Gender Roles in Last Unicorn

Often it is during endings that the message of the movie is conveyed. Taken together does the ending of Last Unicorn reinforce gender roles, or does it subvert them?

Discussion: What we Think

“I am really torn about the ending. On the one hand, Amalthea refuses to do what she must until she is forced. First, she refuses to return to being a unicorn to save the others until she is forced by Schmendrick’s magic when the Red Bull attacks. Second, when she is a unicorn, she only fights back when Prince Lir is wounded/killed. This part seems to strongly reinforce the notion that women are naturally gentle and only fight back when the their loved ones are threatened. On the other hand, for a movie made in 1982, the heroine is quite active, she does fight her battle and the ending is bittersweet. She doesn’t stay with her beloved, she returns to the forest, to her former life. The lack of a pairing at the ending is amazing. It subverts the notion that lovers need to always be together regardless of their other dreams and obligations. In the Last Unicorn, love is important but it doesn’t take precedence over other important things and that in itself is very subversive to the notion that love is the most important thing in a woman’s life.”

“I think that the ending of the last unicorn is really gendered in the sense that once she has turned into a unicorn, she goes back to the forest and doesn’t live in the “wild” anymore or what not. I mean if it were the prince that turned into the horse he’d end up staying around the castle and what not. It seemed as the unicorn went off to the quiet forest where she will be accepted”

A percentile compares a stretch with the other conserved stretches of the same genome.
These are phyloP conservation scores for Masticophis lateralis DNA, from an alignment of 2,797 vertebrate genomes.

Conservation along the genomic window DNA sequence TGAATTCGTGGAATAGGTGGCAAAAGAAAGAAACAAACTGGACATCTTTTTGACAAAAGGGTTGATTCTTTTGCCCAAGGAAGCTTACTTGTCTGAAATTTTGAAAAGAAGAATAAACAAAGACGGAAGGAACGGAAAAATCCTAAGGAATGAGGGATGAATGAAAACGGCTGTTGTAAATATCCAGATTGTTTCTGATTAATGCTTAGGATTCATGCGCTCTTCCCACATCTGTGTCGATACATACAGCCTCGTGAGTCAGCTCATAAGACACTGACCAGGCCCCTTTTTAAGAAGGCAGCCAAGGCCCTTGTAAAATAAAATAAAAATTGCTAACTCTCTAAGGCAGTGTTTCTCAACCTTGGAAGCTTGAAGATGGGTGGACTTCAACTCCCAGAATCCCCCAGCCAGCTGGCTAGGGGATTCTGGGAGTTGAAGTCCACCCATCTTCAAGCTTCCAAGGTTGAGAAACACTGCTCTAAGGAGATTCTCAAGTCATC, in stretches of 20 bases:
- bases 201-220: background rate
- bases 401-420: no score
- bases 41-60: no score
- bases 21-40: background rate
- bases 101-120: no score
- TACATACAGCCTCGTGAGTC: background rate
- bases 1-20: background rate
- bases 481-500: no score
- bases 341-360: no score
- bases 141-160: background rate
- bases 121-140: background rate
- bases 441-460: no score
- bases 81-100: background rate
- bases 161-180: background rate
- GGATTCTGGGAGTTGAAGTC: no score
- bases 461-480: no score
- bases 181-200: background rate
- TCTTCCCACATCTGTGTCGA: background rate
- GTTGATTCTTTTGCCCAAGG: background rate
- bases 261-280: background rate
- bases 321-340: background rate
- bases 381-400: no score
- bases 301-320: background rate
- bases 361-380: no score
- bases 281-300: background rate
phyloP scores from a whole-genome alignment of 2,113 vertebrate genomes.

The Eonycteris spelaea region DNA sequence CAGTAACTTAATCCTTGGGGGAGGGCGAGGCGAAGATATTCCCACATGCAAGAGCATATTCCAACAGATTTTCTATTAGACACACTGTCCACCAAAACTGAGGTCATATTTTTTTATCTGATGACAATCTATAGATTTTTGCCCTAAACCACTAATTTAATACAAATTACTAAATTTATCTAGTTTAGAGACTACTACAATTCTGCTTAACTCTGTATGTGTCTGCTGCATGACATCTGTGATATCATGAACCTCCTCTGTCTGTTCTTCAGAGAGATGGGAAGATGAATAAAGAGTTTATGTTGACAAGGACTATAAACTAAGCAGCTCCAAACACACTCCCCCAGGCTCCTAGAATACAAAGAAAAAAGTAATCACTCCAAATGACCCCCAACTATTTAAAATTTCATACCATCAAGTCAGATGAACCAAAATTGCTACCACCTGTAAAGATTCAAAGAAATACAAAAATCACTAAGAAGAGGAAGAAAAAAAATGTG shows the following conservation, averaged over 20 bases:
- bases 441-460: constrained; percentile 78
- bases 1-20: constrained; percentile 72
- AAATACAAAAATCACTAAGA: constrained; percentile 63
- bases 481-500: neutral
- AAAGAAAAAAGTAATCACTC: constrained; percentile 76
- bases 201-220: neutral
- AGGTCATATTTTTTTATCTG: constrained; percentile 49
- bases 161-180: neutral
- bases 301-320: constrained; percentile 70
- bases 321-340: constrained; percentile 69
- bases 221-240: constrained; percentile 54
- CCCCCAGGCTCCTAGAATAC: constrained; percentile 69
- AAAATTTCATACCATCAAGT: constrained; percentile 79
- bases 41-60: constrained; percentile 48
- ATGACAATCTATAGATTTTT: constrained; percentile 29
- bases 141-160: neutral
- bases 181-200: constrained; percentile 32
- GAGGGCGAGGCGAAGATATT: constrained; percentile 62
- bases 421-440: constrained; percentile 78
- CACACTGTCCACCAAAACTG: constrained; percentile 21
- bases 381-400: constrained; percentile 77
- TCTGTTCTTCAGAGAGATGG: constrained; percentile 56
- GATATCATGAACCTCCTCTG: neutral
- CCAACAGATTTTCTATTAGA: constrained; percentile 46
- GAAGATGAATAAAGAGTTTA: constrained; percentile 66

“It appears that this both subverts and reinforces gender norms simultaneously. On the one hand, the hero breaks out of the norm by telling the heroine that this doesn’t have to be their “happily ever after”. Also, SHE appears to rescue HIM, and defeats the red bull, however the issue with this is the idea that the female character defers to the male character for guidance and becomes more attached to him than he is to her.”

“That is very true Mina. There was something that bothered me about that exchange but I could not put my finger on it. Now I can. The exchange was very paternalistic. The men (Lir and Schmendrick) were both telling Amalthea what she should do, what has to be done. I did not like that either, that she could not come to her own conclusion that saving the unicorns is important; instead she need a man to point it out to her.”

Continue the Discussion: Tell us What you Think

Behaviour and Charlie and the Chocolate Factory

Part 1

Part 2

When watching charlie and the chocolate factory, one thing was imminent: the behaviour of kids, the behaviour of adults, and their relationship. In these two clips, it is evident that the kids have done something that Wonka has opposed them not to and that has resulted them various consequences. You can see that majority of these kids act the way they do because of the parents influence. They aren’t “bad” kids because of themselves but because their parents refused to teach them the different between right and wrong!

“I honestly thought that this had both positives and negatives.  The positive parts include that it does show kids that if you do something bad or something that shouldn’t be done then there are consequences. The one negative I can think of is the fact that it’s not the kid’s fault that they are doing bad things. I think that if the parents had intervened then they wouldn’t act this way.”- Sadaf

“I think one of the good things about Charlie and the Chocolate Factory is the way in which it satirizes modern families and the way in which people raise their children. Some people spoil their children, push them too hard overfeed them, or let the television raise them. However i think it problematic that the film allows a depiction in which the children are punished for the mistakes of the parents also problematic are cultural stereotypes, take for instance the german stereotype of agustus gloop, or the colonialist attitude of willy wonka towards the oompa-loompas (colonizer verses primitive tribe). these cultural stereotypes are innacurate and outdated” – Mina

What do you guys think? Is it the parents fault? Do bad things always happen to bad people and good to only good people? LET US KNOW!